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Do Florida's business community wants our schools to fail?

It sure seems like it.

If you are against the class size amendment and if you are for charter schools and more high stakes tests, then you don’t know anything about education.

The Times Union did an article about how business leaders are concerned over the new school grading formula. They prefer one that would have more kids and schools failing as if half of all tenth graders failing all or part of the recent FSA isn’t enough.

The problem with labeling so many students and schools as failures is the label doesn’t trigger extra resources or help it triggers nothing but penalties and further erodes the confidence that the public has in our schools which is what I think the point of doing so actually is.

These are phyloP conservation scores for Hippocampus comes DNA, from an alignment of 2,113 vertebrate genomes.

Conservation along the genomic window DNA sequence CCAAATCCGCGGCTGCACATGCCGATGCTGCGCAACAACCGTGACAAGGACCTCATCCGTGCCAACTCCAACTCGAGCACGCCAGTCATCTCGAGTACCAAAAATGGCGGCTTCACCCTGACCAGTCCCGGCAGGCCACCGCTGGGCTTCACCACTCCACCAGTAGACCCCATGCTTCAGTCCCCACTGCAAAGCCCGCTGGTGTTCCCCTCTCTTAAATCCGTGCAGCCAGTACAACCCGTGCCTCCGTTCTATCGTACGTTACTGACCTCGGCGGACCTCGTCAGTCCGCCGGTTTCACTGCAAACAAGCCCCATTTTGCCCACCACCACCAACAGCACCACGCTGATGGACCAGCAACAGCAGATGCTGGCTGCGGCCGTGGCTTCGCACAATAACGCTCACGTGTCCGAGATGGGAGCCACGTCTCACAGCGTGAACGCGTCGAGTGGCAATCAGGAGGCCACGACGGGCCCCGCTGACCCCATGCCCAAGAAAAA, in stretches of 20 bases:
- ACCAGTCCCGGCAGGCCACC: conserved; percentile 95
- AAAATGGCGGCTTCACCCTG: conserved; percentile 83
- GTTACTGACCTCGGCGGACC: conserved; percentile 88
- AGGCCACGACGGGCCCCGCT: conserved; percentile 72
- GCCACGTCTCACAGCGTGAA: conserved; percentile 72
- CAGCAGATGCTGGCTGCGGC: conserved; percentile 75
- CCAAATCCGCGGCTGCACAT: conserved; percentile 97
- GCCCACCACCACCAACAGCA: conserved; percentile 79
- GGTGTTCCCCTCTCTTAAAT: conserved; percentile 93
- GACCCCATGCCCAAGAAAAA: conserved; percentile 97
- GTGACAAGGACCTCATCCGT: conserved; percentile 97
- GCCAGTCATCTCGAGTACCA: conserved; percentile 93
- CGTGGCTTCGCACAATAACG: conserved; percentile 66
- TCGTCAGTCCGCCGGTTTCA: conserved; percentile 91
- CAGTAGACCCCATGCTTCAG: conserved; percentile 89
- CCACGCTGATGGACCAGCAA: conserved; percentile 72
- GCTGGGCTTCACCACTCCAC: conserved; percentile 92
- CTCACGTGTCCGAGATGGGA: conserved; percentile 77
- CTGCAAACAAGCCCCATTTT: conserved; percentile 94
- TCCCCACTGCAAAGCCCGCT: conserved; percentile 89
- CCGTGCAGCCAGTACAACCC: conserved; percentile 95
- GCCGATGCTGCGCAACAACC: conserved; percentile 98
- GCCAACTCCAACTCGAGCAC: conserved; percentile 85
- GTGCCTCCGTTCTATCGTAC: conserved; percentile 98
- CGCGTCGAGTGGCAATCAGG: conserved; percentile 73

The truth is if they ran their businesses like they want our schools to be run then their business would go out of business but maybe that is the point too.

1 comment:

  1. I'm old--58. Let's start with that. In my day, only a few, we're talking 3 or 4 out of 1500, finished high school having completed calculus, taken the AP, and received college credit. Today, every student must do that or they are not deemed 'college and career ready.' In my day, a high school grad took a job with the understanding that there would be OJT: on-the-job training. In other words, employers understood that a new hire had to be shown the ropes and trained in the specific skills needed.

    No more. Colleges and employers have kicked THEIR responsibilities to the schools. Then they claim the schools fail to do what they refuse to do. Sorry, but education, public or private, has never been able to make students ready to matriculate with the intellectual skills of a college junior, or take a job with the experience of someone who has spent two years learning the skills.

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